Christmas Eve, 1955. Lane Dwinell was Governor, Dwight Eisenhower was President, and Pius XII was Pope.

Hanukkah began that year on Christmas Day, but I don’t remember lighting the candles to commemorate the Maccabee brothers, leaders of a Jewish rebel army. For those not familiar with the story, they led a revolt against a wicked king, liberated the Second Temple in Jerusalem, and got eight days of light out of one day’s worth of oil.

I do remember that on Christmas Eve I went with my girlfriend Carol to Midnight Mass. It was in Latin, so I didn’t understand a word, even though I took Latin at Stevens High School. Of course I didn’t understand Hebrew either, even though I had gone to Hebrew School at Temple Myer-David.

On Christmas Day, Ernest T (“Coca Cola”) and Jane Smith, their son Bill, and I embarked on a Greek Line ship, the T.S.S. Olympia, bound for Nassau and Havana. Batista was Cuba’s president, but the bad guy of the hemisphere was the Dominican dictator, Generalisimo Trujillo. Hardly anyone had heard of the Castro brothers, Fidel and Raul, rebel army leaders who fled the country that year to avoid prison.

Back then, Cuba was our friend, and we all knew a Cuban musician’s hit song, “Cherry Pink and Apple Blossom White.” In Havana, I drank rum and smoked a cigar, both of which were perfectly legal under Cuban law but probably not a good idea for a sixteen-year old from New Hampshire.

For most of the decades since that trip, Cuba has been on this country’s “enemies list.” Countless Cubans have fled their country, and for the last twenty years those who made it to Florida were allowed to stay. This is known as the “wet foot, dry foot” policy, meaning that if you got caught at sea (wet foot) you had to go back, but if you made it to land (dry foot) you could stay. Last year major league baseball had nineteen dry foot players, including five all-stars, José Abreu, Yoenis Céspedes, Aroldis Chapman, Yasiel Puig, and Alexei Ramirez.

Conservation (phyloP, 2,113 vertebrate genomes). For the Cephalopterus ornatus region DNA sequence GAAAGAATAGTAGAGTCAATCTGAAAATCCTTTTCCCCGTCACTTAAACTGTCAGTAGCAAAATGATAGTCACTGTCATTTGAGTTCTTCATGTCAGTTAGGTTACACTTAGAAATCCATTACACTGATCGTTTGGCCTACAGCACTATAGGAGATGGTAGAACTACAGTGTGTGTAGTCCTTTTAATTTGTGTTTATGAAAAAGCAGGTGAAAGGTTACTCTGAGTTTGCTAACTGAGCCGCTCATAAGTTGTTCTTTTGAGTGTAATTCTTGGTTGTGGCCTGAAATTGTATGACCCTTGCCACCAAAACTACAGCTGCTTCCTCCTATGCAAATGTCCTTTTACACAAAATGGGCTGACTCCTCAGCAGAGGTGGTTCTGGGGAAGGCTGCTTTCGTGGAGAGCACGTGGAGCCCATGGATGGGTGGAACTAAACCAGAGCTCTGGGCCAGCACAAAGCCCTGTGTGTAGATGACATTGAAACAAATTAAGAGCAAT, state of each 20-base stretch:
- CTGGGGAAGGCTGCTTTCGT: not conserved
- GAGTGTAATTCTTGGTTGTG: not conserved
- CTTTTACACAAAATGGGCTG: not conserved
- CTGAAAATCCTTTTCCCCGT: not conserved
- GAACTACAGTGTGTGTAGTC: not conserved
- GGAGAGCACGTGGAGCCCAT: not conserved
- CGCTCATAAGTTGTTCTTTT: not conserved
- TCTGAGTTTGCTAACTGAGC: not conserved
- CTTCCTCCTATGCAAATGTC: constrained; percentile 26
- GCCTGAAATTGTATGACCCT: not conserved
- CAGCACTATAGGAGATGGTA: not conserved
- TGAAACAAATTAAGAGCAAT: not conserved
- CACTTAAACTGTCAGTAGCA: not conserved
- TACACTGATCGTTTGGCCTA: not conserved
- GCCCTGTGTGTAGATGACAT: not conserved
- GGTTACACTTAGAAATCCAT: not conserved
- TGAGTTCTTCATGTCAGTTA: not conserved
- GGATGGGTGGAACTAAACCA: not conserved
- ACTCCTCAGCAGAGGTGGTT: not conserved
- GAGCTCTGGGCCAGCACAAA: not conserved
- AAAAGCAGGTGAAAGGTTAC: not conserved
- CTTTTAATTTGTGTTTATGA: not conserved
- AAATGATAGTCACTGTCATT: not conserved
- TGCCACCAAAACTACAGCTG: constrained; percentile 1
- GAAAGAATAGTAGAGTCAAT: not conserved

Cuba has been in the news lately. After secret talks in Canada, President Obama announced that the long diplomatic thaw has ended. The President thanked Pope Francis for his role in the restoration of relations.

Last September, the Pope was taking a walk in St. Peter’s Square and someone threw him a baseball. It wasn’t a very good throw, and he could have ducked, but he didn’t; he jumped and tried to catch it. The Pope will be in Philadelphia next September and, as luck would have it, the Phillies will be playing at home against the Padres. Maybe His Eminence can throw out the first pitch!

Part of this latest Cuba development was the release of prisoners. We gave up some spies, and they gave up one of ours, a man named Rolando Trujillo – no relation to the dictator so far as I know. They also gave up a man named Alan Gross, an American citizen jailed for the “crime” of bringing satellite phones and computer equipment to Cuba without a permit. So he spent five Christmases in a Cuban jail.

Hanukkah 2014 began at sundown on December 16, and Alan Gross got home the next day. While most Cubans and Americans were decorating their Christmas trees, he was able to join his family in time to kindle the holiday candles. “I guess so far it’s the best Hanukkah that I’ll be celebrating,” he said. “What a blessing it is to be a citizen of this country.”